For a Canadian kid, Atlanta is hot in July. Like opening the oven door
and poking your head in to see if the bread is done. As my plane
touches down, I pack up Philip Yancey's book, What's So Amazing
About Grace, and step into the Georgia night. A taxi driver talks of
weather and baseball's Braves, but my mind is haunted by a question
Yancey has raised: "If grace is so amazing, why don't Christians show
more of it?"
In many ways, Philip Yancey's spiritual journey parallels my own.
Raised in a "Southern fundamentalist" home in Atlanta, he was exposed
early to a message of ungrace. Like "Shabat" elevators in Israel which
stop at every floor so Orthodox Jews can avoid pushing buttons on the
Sabbath, he was taught that Christianity is much ado about externals,
about the buttons you push--or avoid pushing. "I grew up with the
strong impression that a person became spiritual by attending to
gray-area rules," he writes, "that you gain the church's, and
presumably God's, approval by following the prescribed pattern....As a
child, I put on my best behavior for Sunday mornings, dressing up for
God and for the Christians around me. It never occurred to me that
church was a place to be honest." I can relate. Today, several of my
friends no longer have use for God because of His children. Sometimes
my heart aches that they would know grace as I am starting to.
Years after attending a Bible college, Yancey admits he experienced
"as much ungrace there as I had anywhere else in life."
Again I wonder, "If grace is so amazing...."
It is midnight when I arrive at my hotel, looking for a cool room
before a busy schedule at the annual Christian Bookseller's
Association convention. A smiling lady informs me that my "guaranteed
room reservation" is no longer guaranteed. It seems some guests have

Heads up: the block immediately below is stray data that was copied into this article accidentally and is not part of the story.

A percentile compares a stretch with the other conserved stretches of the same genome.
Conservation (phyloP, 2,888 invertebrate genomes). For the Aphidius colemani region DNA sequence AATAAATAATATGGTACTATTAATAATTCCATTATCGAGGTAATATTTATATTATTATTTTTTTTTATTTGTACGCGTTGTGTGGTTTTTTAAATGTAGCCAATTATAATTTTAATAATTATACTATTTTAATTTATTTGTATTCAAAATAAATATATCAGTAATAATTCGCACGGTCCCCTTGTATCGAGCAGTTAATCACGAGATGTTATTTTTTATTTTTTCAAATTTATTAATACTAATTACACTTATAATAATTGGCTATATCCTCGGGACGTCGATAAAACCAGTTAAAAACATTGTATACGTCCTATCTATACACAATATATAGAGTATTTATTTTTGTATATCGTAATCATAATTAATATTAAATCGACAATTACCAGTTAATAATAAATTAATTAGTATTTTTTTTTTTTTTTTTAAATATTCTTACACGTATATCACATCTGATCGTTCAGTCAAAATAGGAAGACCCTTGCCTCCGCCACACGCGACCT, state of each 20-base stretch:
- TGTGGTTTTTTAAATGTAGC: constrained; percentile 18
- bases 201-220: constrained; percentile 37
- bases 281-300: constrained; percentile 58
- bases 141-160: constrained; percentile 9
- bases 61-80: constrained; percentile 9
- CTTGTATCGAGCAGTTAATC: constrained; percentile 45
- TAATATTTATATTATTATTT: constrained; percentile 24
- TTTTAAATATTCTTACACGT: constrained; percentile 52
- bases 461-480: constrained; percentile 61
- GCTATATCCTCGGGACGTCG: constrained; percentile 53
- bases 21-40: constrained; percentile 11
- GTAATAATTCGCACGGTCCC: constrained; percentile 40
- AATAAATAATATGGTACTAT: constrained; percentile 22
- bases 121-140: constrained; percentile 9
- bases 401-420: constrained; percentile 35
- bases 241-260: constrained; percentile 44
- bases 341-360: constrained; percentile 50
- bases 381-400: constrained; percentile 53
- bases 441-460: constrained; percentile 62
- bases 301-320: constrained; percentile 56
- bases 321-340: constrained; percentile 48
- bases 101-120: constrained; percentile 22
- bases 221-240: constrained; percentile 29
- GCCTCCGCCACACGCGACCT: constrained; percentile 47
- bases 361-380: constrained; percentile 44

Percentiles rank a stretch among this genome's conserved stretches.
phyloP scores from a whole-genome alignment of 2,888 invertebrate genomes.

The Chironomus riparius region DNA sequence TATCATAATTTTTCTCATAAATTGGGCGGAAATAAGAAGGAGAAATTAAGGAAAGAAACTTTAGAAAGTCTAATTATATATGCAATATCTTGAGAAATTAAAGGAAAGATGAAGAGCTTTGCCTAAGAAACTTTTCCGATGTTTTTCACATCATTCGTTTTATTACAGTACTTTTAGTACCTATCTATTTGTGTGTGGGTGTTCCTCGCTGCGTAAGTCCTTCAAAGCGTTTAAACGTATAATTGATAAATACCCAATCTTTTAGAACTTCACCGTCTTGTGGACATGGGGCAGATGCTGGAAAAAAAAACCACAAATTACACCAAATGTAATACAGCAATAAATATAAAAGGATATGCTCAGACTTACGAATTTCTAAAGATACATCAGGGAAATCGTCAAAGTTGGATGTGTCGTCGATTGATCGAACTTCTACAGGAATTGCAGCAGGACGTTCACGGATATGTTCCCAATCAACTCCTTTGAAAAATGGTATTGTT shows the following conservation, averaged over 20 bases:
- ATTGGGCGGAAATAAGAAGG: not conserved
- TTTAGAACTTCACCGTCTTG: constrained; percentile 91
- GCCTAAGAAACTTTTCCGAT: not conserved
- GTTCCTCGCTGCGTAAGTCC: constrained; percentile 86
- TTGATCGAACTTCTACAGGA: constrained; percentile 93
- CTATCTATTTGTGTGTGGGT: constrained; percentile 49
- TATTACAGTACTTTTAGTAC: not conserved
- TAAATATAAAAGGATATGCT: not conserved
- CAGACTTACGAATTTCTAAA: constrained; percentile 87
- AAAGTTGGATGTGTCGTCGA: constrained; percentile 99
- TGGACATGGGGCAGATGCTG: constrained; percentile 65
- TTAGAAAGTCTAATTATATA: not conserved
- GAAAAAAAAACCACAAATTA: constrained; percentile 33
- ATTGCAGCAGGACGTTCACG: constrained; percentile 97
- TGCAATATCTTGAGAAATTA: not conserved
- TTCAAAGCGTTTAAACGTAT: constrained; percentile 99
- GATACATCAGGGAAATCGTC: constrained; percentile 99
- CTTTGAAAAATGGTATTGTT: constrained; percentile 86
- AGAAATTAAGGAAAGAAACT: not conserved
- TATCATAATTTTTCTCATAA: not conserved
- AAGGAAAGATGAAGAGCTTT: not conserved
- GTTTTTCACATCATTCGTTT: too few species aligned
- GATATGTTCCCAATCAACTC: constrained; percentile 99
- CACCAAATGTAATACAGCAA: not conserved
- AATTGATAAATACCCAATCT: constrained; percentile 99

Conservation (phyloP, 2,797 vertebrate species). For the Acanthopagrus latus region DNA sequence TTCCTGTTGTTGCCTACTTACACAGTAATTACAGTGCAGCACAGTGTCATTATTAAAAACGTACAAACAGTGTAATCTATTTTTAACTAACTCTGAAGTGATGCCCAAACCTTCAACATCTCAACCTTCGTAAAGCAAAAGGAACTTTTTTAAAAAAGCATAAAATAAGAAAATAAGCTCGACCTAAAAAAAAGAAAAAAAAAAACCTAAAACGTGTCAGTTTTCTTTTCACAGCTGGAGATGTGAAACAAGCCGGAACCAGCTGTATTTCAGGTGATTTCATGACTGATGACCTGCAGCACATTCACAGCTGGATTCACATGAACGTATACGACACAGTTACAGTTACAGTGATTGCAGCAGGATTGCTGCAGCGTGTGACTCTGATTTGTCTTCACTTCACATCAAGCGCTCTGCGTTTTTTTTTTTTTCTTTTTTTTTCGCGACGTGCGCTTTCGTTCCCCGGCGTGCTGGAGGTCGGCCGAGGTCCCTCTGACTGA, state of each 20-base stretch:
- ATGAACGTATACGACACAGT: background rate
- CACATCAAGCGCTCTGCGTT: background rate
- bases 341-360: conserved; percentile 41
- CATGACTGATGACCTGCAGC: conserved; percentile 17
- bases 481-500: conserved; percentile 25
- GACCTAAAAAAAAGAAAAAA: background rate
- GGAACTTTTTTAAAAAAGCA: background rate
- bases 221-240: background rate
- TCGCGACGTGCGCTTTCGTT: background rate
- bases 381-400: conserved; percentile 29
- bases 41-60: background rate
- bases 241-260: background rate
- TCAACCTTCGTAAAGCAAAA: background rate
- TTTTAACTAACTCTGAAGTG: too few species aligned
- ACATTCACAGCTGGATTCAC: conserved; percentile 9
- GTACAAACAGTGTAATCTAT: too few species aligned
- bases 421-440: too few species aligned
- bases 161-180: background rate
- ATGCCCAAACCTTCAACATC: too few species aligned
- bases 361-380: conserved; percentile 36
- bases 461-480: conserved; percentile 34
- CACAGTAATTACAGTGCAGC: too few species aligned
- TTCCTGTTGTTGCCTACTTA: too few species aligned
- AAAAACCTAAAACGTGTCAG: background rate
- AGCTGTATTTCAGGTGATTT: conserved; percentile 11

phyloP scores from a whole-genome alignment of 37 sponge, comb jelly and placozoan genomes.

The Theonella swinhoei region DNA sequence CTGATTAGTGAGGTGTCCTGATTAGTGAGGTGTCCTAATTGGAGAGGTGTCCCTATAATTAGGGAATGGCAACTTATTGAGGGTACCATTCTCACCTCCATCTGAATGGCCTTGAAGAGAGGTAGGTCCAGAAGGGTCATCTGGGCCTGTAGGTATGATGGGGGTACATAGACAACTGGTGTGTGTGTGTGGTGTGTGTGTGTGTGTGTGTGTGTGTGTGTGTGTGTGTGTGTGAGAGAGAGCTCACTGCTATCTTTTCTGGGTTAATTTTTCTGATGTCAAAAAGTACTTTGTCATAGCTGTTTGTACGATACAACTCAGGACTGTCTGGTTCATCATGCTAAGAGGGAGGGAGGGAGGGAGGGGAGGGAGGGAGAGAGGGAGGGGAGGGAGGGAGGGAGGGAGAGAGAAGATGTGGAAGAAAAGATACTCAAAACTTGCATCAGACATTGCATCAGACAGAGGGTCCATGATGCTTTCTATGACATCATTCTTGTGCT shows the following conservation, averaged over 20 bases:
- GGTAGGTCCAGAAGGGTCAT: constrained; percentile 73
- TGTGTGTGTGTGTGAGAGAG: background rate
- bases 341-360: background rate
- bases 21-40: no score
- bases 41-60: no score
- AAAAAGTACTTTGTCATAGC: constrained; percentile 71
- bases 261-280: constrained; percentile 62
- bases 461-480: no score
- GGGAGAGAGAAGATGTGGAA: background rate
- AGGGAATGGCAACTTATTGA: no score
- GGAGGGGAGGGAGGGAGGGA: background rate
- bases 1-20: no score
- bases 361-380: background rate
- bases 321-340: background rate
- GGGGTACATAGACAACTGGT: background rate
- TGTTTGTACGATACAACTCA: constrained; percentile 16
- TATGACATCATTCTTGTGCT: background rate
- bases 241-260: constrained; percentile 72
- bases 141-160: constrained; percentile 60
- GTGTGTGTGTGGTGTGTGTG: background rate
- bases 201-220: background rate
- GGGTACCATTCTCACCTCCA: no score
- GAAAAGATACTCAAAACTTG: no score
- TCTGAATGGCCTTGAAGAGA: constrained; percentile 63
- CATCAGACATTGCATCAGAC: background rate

stayed longer than expected. "We're sending you to another hotel," she
apologizes, handing me $15 for the taxi. My response is anything but
The bill comes to $10, and I pocket what's left, small consolation for
the fact that I'm now in a darker area of town. I keep the curtains
shut tight against beggars and bums, push my luggage against the door,
and open Yancey's book again. "As I look back on my own pilgrimage,"
he writes, "marked by wanderings, detours, and dead ends, I see now
that what pulled me along was my search for grace. I rejected the
church for a time because I found so little grace there. I returned
because I found grace nowhere else."
The next day I meet Philip Yancey to talk about his new book. Its
stories have touched me deeply and I tell him so. "Thank you," he
says. "You don't think it will get me in too much trouble?" I tell him
it probably will and ask why one of Christianity's brightest pens
would choose to write on the topic of grace.
"Grace comes free of charge to people who don't deserve it," he
responds, slowly, thoughtfully. "I am one of those people. I think
back to who I was--resentful, wound tight with anger, a link in a long
chain of ungrace learned from family and church. Now I am trying in my
own small way to pipe the tune of grace. I know that any forgiveness
or goodness I have ever felt comes solely from the grace of God. I
long for the church to become a culture of grace."
Yet the word, he believes, hardly characterizes today's church. To
illustrate, he tells of a friend who asked a Chicago prostitute if she
had ever thought of going to a church for help. "Church!" she cried,
"Why would I ever go there?"
"What struck me about my friend's story is that women like this
prostitute fled toward Jesus, not away from Him. The down-and-out no
longer feel welcome among His followers.
"A graceful church has room for people who don't know how they feel
about it. They're not defining the church or leading the church, but
they're not excluded. A graceful church knows how to welcome failure
and rewards vulnerability so that a person automatically thinks of the
church when they need help."
While researching the project, Yancey began asking non-Christians what
comes to mind when they hear the words "evangelical Christian." Mostly
he heard political descriptions: of pro-life activists, or gay-rights
opponents. "Not once," he says, "have I heard a description of grace.
I know many gracious Christians, but too often the world doesn't see
us that way. But shouldn't a church exist for those who need its help,
not those who by their own profession are so good already that it is
they who help the church?"
"Aren't you being a little hard on us?" I ask. He smiles. "I'm picking
on Christians because I am one. I see no reason to pretend we are
better than we are. But we don't have a corner on ungrace. Our culture
is all about appearance. Body shape. Money. Walk into a drugstore and
look at the magazine rack and you see our values. Only one percent of
women would look good in those bathing suits. That's a form of ungrace.
"You get what you deserve." "There's no free lunch." The gospel says
"there's not only a free lunch, it's a banquet!"
"By instinct I still feel I must do something in order to be accepted.